It’s Doris Day’s 90th birthday today!

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Julie (1956) is one of my favourite Doris Day films. It’s a story of a woman, Julie Benton, who finds out that her husband Lyle Benton (Louis Jourdan) is not only jealous and scary, but he is also a murderer. Once Julie finds out the truth, she flees and returns to her former career as an air hostess. But Lyle doesn’t forget. He wants revenge and stalks Julie. The police can’t help, Julie is pretty much on her own. This film is so thrilling, it scares me even though I’ve seen it a couple of times. And I like Doris Day’s character. She is resourceful and brave and is definitely not going to let her ex-husband rob her of her future. Louis Jourdan as Lyle does capture the character’s repulsiveness so well. This film hasn’t aged, you can watch today and it doesn’t feel dated one bit.

The original Finnish poster of Julie is on my kitchen wall.

The original Finnish poster of Julie is on my kitchen wall.

Lover Come Back (1961) is pretty much a reprise of Pillow Talk (1959). It’s got Doris Day, Rock Hudson & Tony Randall and a case of mistaken identity. But the thing is, it doesn’t matter. Doris & Rock are the sweetest, cutest and just the most lovable on-screen couple ever! Together they’ve got chemistry and charisma like no other. It’s just a pleasure to watch and it never gets old. And how about Ms. Day’s gowns?  Irene, costume and wardrobe designer, dressed Ms. Day impeccably with exquisite dresses and hats to match. Doris Day was and is a style icon, that’s for sure.

Poster pic from Wikipedia

Poster pic from Wikipedia

Caprice. One of the last films Ms. Day ever did. After this only two. In 1967 Doris’ status as the number one film star was dwindling. The world and show business had changed dramatically. This film didn’t exactly help her career. But why not? As a comedy, the film is quite decent. Doris does a good job (like always). But the plot is silly and complicated. Frankly, I would have expected better from director Frank Tashlin (who directed some of the greatest Jerry Lewis comedies ever) but I guess a good director can go only so far with a weird script? As it were, Caprice is a bit of messy mix of slapstick comedy, spy thriller and romance in one. Furthermore, Richard Harris & Doris Day is an odd pairing. There is no real chemistry between them. Or maybe there is but it’s lost in the intricacies of the plot. Harris is too young, too British (actually he was Irish) and too cocky in the part of Christopher White. Doris Day as Patricia Foster is sweet and funny and very well-dressed!! I love the overall look of the film. It’s so… 1960s and colourful and fun and beautiful!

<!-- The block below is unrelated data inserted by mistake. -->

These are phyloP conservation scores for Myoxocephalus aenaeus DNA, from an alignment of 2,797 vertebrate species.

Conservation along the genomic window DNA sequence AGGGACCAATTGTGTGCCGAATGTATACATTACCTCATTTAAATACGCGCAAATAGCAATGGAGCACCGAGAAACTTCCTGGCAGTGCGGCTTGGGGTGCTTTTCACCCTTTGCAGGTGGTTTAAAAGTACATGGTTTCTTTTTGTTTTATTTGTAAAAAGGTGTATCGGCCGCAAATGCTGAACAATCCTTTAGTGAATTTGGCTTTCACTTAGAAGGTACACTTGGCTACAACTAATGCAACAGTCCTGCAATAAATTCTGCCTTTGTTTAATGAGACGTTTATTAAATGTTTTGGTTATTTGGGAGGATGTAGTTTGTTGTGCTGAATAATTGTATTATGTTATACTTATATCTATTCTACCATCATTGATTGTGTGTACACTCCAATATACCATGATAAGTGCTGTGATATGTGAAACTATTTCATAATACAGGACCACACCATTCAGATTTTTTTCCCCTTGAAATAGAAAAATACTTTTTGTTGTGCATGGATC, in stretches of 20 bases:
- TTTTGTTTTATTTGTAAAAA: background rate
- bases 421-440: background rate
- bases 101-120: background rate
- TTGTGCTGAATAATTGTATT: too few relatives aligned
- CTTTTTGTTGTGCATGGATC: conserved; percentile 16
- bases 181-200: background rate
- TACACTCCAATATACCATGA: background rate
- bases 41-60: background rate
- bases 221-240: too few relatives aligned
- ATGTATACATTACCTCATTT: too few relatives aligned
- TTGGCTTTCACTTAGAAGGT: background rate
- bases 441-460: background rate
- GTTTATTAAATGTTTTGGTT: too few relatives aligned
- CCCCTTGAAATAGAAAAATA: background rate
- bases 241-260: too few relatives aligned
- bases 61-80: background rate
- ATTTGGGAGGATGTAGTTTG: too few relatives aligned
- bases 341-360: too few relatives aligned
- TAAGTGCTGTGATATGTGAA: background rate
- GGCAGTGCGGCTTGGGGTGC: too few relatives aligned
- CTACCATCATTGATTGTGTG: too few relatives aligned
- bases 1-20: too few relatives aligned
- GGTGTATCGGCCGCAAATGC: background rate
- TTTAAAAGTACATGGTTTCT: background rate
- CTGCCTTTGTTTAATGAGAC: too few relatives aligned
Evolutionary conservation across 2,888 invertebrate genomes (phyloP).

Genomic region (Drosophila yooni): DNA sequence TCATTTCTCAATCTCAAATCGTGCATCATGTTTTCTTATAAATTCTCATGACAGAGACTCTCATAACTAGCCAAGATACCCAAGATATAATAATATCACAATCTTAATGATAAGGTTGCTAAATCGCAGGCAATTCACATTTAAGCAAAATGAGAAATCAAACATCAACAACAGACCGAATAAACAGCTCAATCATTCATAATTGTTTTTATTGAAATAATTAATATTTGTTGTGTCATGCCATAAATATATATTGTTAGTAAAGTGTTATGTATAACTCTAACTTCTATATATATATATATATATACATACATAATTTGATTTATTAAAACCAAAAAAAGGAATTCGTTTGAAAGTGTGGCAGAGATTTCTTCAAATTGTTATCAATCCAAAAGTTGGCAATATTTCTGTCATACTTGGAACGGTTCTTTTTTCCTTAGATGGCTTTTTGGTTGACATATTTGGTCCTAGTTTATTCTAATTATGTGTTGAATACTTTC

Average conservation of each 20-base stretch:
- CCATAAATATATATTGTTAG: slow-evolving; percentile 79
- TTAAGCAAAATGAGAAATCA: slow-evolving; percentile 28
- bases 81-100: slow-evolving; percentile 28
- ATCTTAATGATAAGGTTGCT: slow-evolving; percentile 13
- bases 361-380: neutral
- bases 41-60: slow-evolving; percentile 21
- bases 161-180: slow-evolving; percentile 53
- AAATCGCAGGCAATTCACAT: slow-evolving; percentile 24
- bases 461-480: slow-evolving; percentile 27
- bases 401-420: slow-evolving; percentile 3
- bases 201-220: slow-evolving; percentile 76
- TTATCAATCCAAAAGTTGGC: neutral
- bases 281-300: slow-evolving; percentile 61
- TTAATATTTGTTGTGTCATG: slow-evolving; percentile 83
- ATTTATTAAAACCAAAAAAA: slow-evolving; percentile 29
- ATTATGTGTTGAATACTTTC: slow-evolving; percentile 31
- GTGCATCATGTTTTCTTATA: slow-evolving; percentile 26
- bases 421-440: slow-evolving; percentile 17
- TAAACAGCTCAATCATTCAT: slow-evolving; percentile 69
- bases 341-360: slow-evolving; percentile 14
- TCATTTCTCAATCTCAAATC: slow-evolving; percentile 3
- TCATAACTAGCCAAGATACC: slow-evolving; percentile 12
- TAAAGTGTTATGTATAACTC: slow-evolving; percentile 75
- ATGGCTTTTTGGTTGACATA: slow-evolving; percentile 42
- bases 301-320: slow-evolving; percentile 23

By the way, any Doris fan in London this December is oh so lucky! The BFI presents a selection of Doris’ films, among them Pillow Talk and Love Me Or Leave Me to name a few. Kuva

Romance on the High Seas. That’s were it all began. Doris Day’s film career that is. The story is silly. A suspicious wife hires a nightclub singer Georgia (Doris Day) to cruise under her identity so she can stay on and spy on her husband. Equally suspicious husband hires a private detective Peter (Jack Carson) to follow the wife onboard  the cruise ship. Funny misunderstandings ensue and the end result is easy to guess. But nevermind, the only reason why one would watch this film is the ever enchanting Doris Day. She sings like no other and she makes the film worthwhile. My favourite scene is when Georgia goes to the ship’s bar and has the following conversation:

Georgia: I’d like to get higher than a kite.
Bartender: (glances at his watch)Yes madame, what shall it be?
Georgia: I don’t know, I don’t drink.
Bartender: Oh well how about…
Georgia: (sees the band rehearsing) Nevermind, I’ll get my kicks my way. Just forget it.

And then she sings Put ‘Em In A Box, Tie ‘Em With A Ribbon. ❤

Here is a clip of Doris singing It’s Magic. It certainly is!

What A Doll!

10.07.2011

Mattel pays tribute to one of the most adorable on-screen couples of all time by releasing a Pillow Talk gift set. The set features two dolls, Rock Hudson as Brad Allen and Doris Day as Jan Morrow, dressed in outfits seen in the film. The set looks cute and I like the idea. Pillow Talk is one of my favourite DD films and I’ve always adored the overall look of the film as well as the costume designs by Jean Louis. Don’t know if I’m actually going to buy this set though.

Photo from barbiecollector.com